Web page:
December 8, 2009
November 19, 2009
Watch the film
SAN ONOFRE: Reactor temporarily shut down after backup generators fail to start
By PAUL SISSON – email@example.com | Posted: Monday, December 14, 2009 6:40 pm
Plant operators had to temporarily shut down one of San Onofre Generating Station’s two reactors over the weekend after an emergency generator failed a routine test.
Gil Alexander, a spokesman for Southern California Edison, San Onofre’s majority owner, said Monday that the plant’s Unit 3 reactor was taken off-line at 2 a.m. Saturday when the back-up generators failed to start. A second generator could not be used because it was being repaired.
Generator repairs and testing were completed at around 8 a.m. Saturday and the unit returned to full output, Alexander said.
The incident “posed no risk to public safety,” he said.
Though San Onofre’s nuclear reactors make electricity by heating water and using steam to turn turbines, they still need standard diesel backup generators to provide juice to myriad pumps, valves and other gear that move water through the reactor’s core.
San Onofre usually pulls power off the electrical grid to run that machinery; however, if the plant’s grid connection died, it would need the diesel generators to keep water circulating through the reactor, a process that eventually cools it to a safe temperature.
It was unclear Monday exactly what had caused the back-up generator to fail, but once maintenance was complete on the second, the reactor could be put back into service. A single back-up generator can supply enough power to run the plant in an emergeny, but each reactor at San Onofre has two for redundancy.
It was the maintenance of San Onofre’s backup generators that put Edison under the microscope with Nuclear Regulatory Commission inspectors in August 2008.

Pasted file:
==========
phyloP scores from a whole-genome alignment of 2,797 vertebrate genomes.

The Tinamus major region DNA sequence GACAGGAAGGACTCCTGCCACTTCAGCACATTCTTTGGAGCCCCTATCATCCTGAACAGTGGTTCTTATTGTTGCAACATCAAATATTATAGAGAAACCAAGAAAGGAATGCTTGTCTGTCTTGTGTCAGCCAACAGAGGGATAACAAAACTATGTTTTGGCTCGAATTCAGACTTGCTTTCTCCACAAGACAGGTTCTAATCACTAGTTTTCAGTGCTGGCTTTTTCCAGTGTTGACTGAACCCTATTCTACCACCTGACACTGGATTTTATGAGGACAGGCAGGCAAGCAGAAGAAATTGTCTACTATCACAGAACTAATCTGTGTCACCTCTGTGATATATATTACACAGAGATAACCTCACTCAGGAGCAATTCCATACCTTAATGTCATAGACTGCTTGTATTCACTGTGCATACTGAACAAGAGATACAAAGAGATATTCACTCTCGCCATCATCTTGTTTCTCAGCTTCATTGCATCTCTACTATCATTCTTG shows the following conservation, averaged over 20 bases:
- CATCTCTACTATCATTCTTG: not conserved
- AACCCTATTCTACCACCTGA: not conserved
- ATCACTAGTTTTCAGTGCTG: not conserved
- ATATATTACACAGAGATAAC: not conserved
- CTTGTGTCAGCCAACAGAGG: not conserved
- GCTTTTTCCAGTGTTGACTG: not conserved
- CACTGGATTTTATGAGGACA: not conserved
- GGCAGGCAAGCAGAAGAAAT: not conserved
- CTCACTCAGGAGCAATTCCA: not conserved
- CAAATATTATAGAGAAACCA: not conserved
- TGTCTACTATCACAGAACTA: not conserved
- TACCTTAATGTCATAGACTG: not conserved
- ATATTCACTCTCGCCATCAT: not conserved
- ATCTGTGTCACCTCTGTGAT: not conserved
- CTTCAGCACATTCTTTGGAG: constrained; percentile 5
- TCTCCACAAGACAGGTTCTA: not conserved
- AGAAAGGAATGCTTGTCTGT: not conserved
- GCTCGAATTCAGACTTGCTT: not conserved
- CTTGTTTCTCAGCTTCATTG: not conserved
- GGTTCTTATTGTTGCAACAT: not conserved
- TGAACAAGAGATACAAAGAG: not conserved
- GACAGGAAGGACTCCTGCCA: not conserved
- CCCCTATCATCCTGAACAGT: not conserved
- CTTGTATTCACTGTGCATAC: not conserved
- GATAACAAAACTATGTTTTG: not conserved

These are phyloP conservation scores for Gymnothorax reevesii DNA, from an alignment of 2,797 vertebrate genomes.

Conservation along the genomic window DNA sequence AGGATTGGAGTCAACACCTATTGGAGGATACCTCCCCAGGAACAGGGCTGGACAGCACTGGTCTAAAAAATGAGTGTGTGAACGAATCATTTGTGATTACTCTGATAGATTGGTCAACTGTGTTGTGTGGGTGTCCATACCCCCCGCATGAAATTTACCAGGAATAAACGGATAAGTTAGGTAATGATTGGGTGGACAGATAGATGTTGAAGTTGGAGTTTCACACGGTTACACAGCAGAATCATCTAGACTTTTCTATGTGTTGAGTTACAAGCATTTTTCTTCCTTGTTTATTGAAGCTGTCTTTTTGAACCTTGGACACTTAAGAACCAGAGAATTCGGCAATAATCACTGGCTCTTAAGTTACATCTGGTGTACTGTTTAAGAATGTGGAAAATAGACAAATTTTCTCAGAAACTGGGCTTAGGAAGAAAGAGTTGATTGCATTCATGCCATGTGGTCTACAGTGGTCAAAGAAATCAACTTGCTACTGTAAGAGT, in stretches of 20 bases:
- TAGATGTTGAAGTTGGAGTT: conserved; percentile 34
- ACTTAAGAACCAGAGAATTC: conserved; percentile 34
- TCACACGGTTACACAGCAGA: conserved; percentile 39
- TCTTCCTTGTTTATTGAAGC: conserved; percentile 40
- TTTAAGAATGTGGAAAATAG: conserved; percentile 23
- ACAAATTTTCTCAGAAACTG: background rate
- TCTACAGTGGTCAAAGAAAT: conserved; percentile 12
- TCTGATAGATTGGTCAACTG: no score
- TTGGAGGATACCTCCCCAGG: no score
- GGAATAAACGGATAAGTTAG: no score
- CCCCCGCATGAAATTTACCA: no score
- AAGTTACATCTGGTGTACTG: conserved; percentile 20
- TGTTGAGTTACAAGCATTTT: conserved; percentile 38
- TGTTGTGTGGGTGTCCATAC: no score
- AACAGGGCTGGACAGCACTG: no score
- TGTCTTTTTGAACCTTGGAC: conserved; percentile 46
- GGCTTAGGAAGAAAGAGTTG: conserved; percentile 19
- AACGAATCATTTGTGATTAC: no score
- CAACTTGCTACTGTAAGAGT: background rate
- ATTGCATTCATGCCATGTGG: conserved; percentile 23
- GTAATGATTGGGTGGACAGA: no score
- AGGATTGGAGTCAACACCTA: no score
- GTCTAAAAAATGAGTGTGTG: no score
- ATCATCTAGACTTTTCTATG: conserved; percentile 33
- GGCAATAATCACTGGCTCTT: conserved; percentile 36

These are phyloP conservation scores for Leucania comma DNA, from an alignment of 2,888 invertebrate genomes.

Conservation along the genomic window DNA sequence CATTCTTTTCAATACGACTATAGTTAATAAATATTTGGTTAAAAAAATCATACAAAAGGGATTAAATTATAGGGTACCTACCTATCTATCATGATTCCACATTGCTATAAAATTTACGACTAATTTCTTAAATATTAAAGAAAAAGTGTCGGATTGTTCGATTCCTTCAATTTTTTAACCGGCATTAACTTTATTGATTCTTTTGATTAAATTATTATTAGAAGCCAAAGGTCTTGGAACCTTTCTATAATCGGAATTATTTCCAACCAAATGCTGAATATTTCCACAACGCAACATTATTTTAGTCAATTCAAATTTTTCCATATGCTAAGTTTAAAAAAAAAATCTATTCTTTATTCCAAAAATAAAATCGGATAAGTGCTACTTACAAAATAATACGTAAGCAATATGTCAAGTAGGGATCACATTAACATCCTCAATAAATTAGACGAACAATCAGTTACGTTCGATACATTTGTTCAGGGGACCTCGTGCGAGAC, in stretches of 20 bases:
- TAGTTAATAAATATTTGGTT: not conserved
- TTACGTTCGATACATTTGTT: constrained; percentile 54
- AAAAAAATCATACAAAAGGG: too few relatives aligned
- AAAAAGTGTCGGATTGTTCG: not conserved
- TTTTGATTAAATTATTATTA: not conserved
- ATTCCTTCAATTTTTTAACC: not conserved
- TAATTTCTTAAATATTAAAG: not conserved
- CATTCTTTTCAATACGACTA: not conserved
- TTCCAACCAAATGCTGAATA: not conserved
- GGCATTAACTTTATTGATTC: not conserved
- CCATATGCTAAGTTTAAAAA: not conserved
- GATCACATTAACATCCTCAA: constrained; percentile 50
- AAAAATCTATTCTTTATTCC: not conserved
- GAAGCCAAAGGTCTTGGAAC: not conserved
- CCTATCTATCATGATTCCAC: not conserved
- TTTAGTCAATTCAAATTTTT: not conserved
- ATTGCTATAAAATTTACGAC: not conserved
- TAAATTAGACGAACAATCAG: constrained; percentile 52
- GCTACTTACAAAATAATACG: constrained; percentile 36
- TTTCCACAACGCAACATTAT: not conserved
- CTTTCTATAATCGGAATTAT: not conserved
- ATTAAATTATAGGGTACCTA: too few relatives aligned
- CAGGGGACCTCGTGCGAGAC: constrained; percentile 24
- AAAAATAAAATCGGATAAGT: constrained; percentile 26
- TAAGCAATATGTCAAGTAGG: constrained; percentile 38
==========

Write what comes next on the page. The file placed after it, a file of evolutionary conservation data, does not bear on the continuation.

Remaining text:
An inspection of batteries used to start the generators found that several were connected improperly.
The battery finding led to a special inspection by the commission, which turned up other incidents, including one in which spent nuclear fuel was stored in the wrong location, and brought about several stern public warnings from regulators who said that the plant’s operators have problems spotting and diagnosing minor problems. [...cont.]
October 7, 2009
The concept of BQ emerged from a personal experience of making simple but significant changes to my diet –I went raw; meat, milk, eggs, everything– and the impact was immediate. Previously, my diet was about 50% raw (mainly fruits and vegetables) and for a time I struggled with the challenge of undoing preconditioned aversions to foods like raw meat. The “power of food” took on such a profound meaning that I started a quest for information seeking support and comfort for these ‘new’ ideas –not new at all! In fact, the scientific literature is loaded with studies and experiments that few people have dared to publicize against the prevailing food conventions of our time.
A high BQ is a true measure of health, and no one can tell you how to measure it –you will just know. The word ‘health’ means ‘whole’ and it also means ‘holy’. Your BQ is the natural intelligence that integrates the living substance of the earth with the body-mind of your animal creature. It is 90% of your physical material and mediates the quality of your existence. It’s your ‘in-forming principle’. Raising my own BQ has resulted in a deep sense of groundedness and satisfaction that has stabilized and empowered my ‘other’ intelligences. All I can say is TRY IT!